There are a lot of things that signal the transition of summer into fall in New England. The mornings and evenings are accompanied by cool breezes, daily walks become crunchy with fallen leaves, and the weekends are acrid with the smell of pitchy pines roasting in backyard fire pits. For me, there is another cue; my garden hops blossom into sticky, resinous buds, whispering into my ear that it’s time to make beer! I’ve experimented with different approaches to utilizing my fresh hops in beer. While many folks may go straight to IPA, my brain focuses on earthy farmhouse characters. My hops produced a minimal yield their first year, as is to be expected, but I did add them to a dry-hopped pale ale and loved the slightly floral, fruity result. The next year, I got a decent harvest and made a really nice Dark Saison. I love hoppy saisons, and this had notes of raisins and citrus, along with a nice white-bread note from the pilsner malt. Last year, though, I mulled a different spice in my brewer’s brain; a Raw Ale, utilizing all of my garden hops in the mash. And because I dig farmhouse vibes, why not use some kveik? And while we’re at it, maybe we’ll go forth in the Nordic tradition and throw some juniper at it! Off to the races!
Before jumping into the recipe and process, I want to explain my hop situation a bit. I bought six varieties of hops; Fuggle, Comet, Crystal, Centennial, Chinook, and Northern Brewer. I built a pergola for them to climb and planted them in two rows, complete with strings running down to stakes and pretty little labels on wood with permanent marker.
Then it rained.
The hops loved it, but the markings didn’t hold up, and I lost track of which plants were which. Then, in the winter of 2021, I had to move so I did what any good brewer would do and set to work digging up the frozen rhizomes (and the pergola). Moving is always hectic, so I once again lost track of which hops were which, and by the time I re-planted I was mostly concerned with keeping them alive. With some minor repairs, the pergola is back in action and my hops are happy. Now I simply have a garden of assorted hops.
That brings me to hop harvest and hop selection. For my Raw Ale, I wanted primarily citrus, dank, and pine, with a bit of earthiness in the background to play with the juniper flavor. To see which hops I wanted to use in this beer, and to tell when the hops were ready for harvest, I simply grabbed a hop off the bine and split it in two down the middle, exposing the bright yellow lupulin glands. I gave them a big sniff, rubbed the hop pieces in my hands, and smelled again. I am always surprised at how different the hop aromas are from one another! Once the leaves of the hop buds started to feel like drying paper and the aroma was pungent, I picked a brew day and got to work. And it was a fair amount of work! I cut the bines and pulled them down for a more ergonomic picking process. I tossed the hop cones into a five-gallon bucket and discarded the bines and leaves. When the harvest was complete, I had a brew bucket full of fresh hops (over 5 lbs) and it was time to fire up the brew kettle!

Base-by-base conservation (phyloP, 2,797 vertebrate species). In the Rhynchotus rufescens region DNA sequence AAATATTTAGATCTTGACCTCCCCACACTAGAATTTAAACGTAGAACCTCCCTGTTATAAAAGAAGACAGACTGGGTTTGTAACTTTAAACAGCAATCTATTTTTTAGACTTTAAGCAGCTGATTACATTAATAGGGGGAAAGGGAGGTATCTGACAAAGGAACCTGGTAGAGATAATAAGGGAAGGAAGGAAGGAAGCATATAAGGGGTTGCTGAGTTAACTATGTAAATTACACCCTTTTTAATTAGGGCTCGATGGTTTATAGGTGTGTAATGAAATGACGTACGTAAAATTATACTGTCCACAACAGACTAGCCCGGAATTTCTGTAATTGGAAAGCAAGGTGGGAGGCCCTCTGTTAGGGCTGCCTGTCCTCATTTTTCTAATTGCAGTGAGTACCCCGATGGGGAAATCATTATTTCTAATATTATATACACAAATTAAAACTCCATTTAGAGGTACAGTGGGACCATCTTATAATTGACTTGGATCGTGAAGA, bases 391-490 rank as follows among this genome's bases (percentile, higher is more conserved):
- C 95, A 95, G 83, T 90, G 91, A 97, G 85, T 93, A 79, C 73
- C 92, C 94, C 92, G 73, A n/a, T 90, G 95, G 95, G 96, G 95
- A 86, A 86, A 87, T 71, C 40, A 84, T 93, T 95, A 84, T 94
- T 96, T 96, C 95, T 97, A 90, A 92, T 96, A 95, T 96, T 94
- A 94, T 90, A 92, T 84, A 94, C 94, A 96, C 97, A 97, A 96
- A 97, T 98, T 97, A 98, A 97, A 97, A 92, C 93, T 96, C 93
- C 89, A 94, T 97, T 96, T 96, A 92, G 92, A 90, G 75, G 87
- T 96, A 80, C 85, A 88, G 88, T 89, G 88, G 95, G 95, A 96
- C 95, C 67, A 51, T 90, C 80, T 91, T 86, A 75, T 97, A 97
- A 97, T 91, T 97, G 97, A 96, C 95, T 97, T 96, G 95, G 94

For a normal five-gallon batch, I typically use a 120v Digiboil with the mash tube upgrade, recirculating the mash to help distribute the heat during conversion. However, because I harvested over five pounds of hops and they were all going into the mash, I decided to brew up ten gallons, and thus needed to use my 20-gallon pot and a huge brew bag over the trusty ole propane burner.
Because this is a raw ale, I started off by sanitizing all my mashing equipment, then putting 12 gallons of strike water into the kettle and bringing it to 163° F. While that was coming up to temp, I weighed out my grains and salt additions, and measured my lactic acid. When the water reached strike temp, I dissolved the salts and whirlfloc in a bit of brewing liquor, then added them along with the lactic acid.
I then mashed in the grains, followed by the hops and the cedar branches. The smell reminded me of campfires in the northern woods of Maine. After mashing in, I closed up the lid and waited idly for 90 minutes, enjoying a fresh American light lime lager to pass the time. When the conversion step was complete, I fired up the burner again to get to a mash out temperature of 170° F, where it was held for approximately 15 minutes.
While getting up to temp, I brought two cups of distilled water to a boil on my stovetop and added one ounce of Warrior hops. Five minutes into the boil, I added 4.4 grams of crushed dried juniper, boiled for another five minutes, then added this mixture to the mash. I let the mash sit at 170° F for about 15 minutes before pulling the bag and squeezing the everloving crap out of it. I then added a sanitized wort chiller to the wort and began chilling.
When the wort got to 95° F, I pulled five gallons off into a fermenter and pitched a healthy starter of Arset kveik I picked up from the Yeaster Bunny on eBay. Arset is a relatively clean fermenter that produces tropical/stone fruit esters when fermented at high temperatures (>90°F). I placed a heat wrap around the fermenter and it was bubbling away within hours. The remaining 5 gallons of wort continued chilling until it reached 75° F, when I transferred it to a second fermenter and pitched some harvested Omega Cosmic Punch from a recent batch. Because this was sort of a last minute decision, I just added about half of the yeast I had harvested, which is probably two or three times the volume that would come in a liquid yeast pack. I placed this fermenter into a fermentation chamber set to 72° F. Unsurprisingly, the Arset finished within two days, with a final gravity of 1.011. The Cosmic Punch got started around the time the Arset was winding down and finished up about three days later with a final gravity of 1.012.
Arset kveik Cosmic Punch